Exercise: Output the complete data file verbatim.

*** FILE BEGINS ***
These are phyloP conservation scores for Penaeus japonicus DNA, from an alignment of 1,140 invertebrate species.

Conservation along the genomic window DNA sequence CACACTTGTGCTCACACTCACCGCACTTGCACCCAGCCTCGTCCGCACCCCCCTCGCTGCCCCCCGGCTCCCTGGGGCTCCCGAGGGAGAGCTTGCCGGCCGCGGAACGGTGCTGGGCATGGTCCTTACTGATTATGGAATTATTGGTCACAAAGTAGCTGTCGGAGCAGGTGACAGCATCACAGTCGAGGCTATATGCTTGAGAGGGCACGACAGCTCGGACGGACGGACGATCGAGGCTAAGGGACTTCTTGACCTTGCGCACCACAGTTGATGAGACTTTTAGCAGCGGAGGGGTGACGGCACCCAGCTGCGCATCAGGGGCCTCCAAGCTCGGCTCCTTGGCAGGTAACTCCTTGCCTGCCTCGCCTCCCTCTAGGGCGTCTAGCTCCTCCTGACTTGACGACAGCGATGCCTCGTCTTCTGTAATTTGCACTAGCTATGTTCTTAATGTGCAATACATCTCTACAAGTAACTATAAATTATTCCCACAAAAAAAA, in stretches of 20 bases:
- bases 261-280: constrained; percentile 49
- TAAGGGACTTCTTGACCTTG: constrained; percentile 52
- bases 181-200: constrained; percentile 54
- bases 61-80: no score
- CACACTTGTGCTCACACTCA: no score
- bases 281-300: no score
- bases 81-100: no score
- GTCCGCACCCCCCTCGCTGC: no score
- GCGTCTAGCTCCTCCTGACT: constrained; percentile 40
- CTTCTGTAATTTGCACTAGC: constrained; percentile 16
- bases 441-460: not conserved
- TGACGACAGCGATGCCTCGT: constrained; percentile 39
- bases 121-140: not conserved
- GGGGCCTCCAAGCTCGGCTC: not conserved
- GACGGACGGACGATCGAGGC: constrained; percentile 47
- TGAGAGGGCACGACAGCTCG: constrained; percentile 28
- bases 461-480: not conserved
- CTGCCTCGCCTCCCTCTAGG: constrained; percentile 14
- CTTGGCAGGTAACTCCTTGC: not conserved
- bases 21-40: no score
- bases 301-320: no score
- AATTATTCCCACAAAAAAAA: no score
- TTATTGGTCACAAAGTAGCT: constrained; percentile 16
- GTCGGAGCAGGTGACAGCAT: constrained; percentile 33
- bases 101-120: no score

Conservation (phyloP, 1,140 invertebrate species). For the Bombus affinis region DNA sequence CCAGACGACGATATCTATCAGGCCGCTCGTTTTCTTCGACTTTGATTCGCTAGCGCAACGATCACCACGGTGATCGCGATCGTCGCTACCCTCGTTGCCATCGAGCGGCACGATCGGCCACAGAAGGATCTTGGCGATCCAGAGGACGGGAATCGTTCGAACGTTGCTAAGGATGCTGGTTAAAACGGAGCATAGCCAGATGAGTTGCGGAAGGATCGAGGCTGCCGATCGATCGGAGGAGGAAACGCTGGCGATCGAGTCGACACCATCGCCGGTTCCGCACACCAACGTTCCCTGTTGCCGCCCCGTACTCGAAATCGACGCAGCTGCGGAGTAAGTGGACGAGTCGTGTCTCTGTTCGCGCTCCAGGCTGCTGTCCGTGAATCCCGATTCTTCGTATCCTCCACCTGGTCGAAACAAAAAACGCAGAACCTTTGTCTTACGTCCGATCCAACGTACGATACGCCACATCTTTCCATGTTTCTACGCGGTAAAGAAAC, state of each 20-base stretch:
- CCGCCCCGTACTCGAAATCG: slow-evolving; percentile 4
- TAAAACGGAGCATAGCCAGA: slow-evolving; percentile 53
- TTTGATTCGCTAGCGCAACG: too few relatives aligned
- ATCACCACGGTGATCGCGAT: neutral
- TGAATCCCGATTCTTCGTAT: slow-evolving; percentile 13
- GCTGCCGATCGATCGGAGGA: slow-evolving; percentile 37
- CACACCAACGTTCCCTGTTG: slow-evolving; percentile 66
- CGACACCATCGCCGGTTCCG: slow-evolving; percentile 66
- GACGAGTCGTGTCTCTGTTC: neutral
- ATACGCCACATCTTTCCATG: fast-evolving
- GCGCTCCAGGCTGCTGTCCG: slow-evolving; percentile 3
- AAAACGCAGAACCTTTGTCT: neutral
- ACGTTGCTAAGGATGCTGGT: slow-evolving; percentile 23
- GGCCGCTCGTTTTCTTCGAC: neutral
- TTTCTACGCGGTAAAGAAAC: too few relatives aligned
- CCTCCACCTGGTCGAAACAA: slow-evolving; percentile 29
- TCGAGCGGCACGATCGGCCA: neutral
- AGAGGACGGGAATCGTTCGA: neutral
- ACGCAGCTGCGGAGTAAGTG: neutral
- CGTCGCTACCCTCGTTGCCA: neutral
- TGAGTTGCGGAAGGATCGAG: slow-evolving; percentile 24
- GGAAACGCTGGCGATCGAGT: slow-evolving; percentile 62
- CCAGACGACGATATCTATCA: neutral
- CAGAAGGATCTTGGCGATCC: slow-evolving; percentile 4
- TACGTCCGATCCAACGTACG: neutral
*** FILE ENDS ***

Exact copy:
These are phyloP conservation scores for Penaeus japonicus DNA, from an alignment of 1,140 invertebrate species.

Conservation along the genomic window DNA sequence CACACTTGTGCTCACACTCACCGCACTTGCACCCAGCCTCGTCCGCACCCCCCTCGCTGCCCCCCGGCTCCCTGGGGCTCCCGAGGGAGAGCTTGCCGGCCGCGGAACGGTGCTGGGCATGGTCCTTACTGATTATGGAATTATTGGTCACAAAGTAGCTGTCGGAGCAGGTGACAGCATCACAGTCGAGGCTATATGCTTGAGAGGGCACGACAGCTCGGACGGACGGACGATCGAGGCTAAGGGACTTCTTGACCTTGCGCACCACAGTTGATGAGACTTTTAGCAGCGGAGGGGTGACGGCACCCAGCTGCGCATCAGGGGCCTCCAAGCTCGGCTCCTTGGCAGGTAACTCCTTGCCTGCCTCGCCTCCCTCTAGGGCGTCTAGCTCCTCCTGACTTGACGACAGCGATGCCTCGTCTTCTGTAATTTGCACTAGCTATGTTCTTAATGTGCAATACATCTCTACAAGTAACTATAAATTATTCCCACAAAAAAAA, in stretches of 20 bases:
- bases 261-280: constrained; percentile 49
- TAAGGGACTTCTTGACCTTG: constrained; percentile 52
- bases 181-200: constrained; percentile 54
- bases 61-80: no score
- CACACTTGTGCTCACACTCA: no score
- bases 281-300: no score
- bases 81-100: no score
- GTCCGCACCCCCCTCGCTGC: no score
- GCGTCTAGCTCCTCCTGACT: constrained; percentile 40
- CTTCTGTAATTTGCACTAGC: constrained; percentile 16
- bases 441-460: not conserved
- TGACGACAGCGATGCCTCGT: constrained; percentile 39
- bases 121-140: not conserved
- GGGGCCTCCAAGCTCGGCTC: not conserved
- GACGGACGGACGATCGAGGC: constrained; percentile 47
- TGAGAGGGCACGACAGCTCG: constrained; percentile 28
- bases 461-480: not conserved
- CTGCCTCGCCTCCCTCTAGG: constrained; percentile 14
- CTTGGCAGGTAACTCCTTGC: not conserved
- bases 21-40: no score
- bases 301-320: no score
- AATTATTCCCACAAAAAAAA: no score
- TTATTGGTCACAAAGTAGCT: constrained; percentile 16
- GTCGGAGCAGGTGACAGCAT: constrained; percentile 33
- bases 101-120: no score

Conservation (phyloP, 1,140 invertebrate species). For the Bombus affinis region DNA sequence CCAGACGACGATATCTATCAGGCCGCTCGTTTTCTTCGACTTTGATTCGCTAGCGCAACGATCACCACGGTGATCGCGATCGTCGCTACCCTCGTTGCCATCGAGCGGCACGATCGGCCACAGAAGGATCTTGGCGATCCAGAGGACGGGAATCGTTCGAACGTTGCTAAGGATGCTGGTTAAAACGGAGCATAGCCAGATGAGTTGCGGAAGGATCGAGGCTGCCGATCGATCGGAGGAGGAAACGCTGGCGATCGAGTCGACACCATCGCCGGTTCCGCACACCAACGTTCCCTGTTGCCGCCCCGTACTCGAAATCGACGCAGCTGCGGAGTAAGTGGACGAGTCGTGTCTCTGTTCGCGCTCCAGGCTGCTGTCCGTGAATCCCGATTCTTCGTATCCTCCACCTGGTCGAAACAAAAAACGCAGAACCTTTGTCTTACGTCCGATCCAACGTACGATACGCCACATCTTTCCATGTTTCTACGCGGTAAAGAAAC, state of each 20-base stretch:
- CCGCCCCGTACTCGAAATCG: slow-evolving; percentile 4
- TAAAACGGAGCATAGCCAGA: slow-evolving; percentile 53
- TTTGATTCGCTAGCGCAACG: too few relatives aligned
- ATCACCACGGTGATCGCGAT: neutral
- TGAATCCCGATTCTTCGTAT: slow-evolving; percentile 13
- GCTGCCGATCGATCGGAGGA: slow-evolving; percentile 37
- CACACCAACGTTCCCTGTTG: slow-evolving; percentile 66
- CGACACCATCGCCGGTTCCG: slow-evolving; percentile 66
- GACGAGTCGTGTCTCTGTTC: neutral
- ATACGCCACATCTTTCCATG: fast-evolving
- GCGCTCCAGGCTGCTGTCCG: slow-evolving; percentile 3
- AAAACGCAGAACCTTTGTCT: neutral
- ACGTTGCTAAGGATGCTGGT: slow-evolving; percentile 23
- GGCCGCTCGTTTTCTTCGAC: neutral
- TTTCTACGCGGTAAAGAAAC: too few relatives aligned
- CCTCCACCTGGTCGAAACAA: slow-evolving; percentile 29
- TCGAGCGGCACGATCGGCCA: neutral
- AGAGGACGGGAATCGTTCGA: neutral
- ACGCAGCTGCGGAGTAAGTG: neutral
- CGTCGCTACCCTCGTTGCCA: neutral
- TGAGTTGCGGAAGGATCGAG: slow-evolving; percentile 24
- GGAAACGCTGGCGATCGAGT: slow-evolving; percentile 62
- CCAGACGACGATATCTATCA: neutral
- CAGAAGGATCTTGGCGATCC: slow-evolving; percentile 4
- TACGTCCGATCCAACGTACG: neutral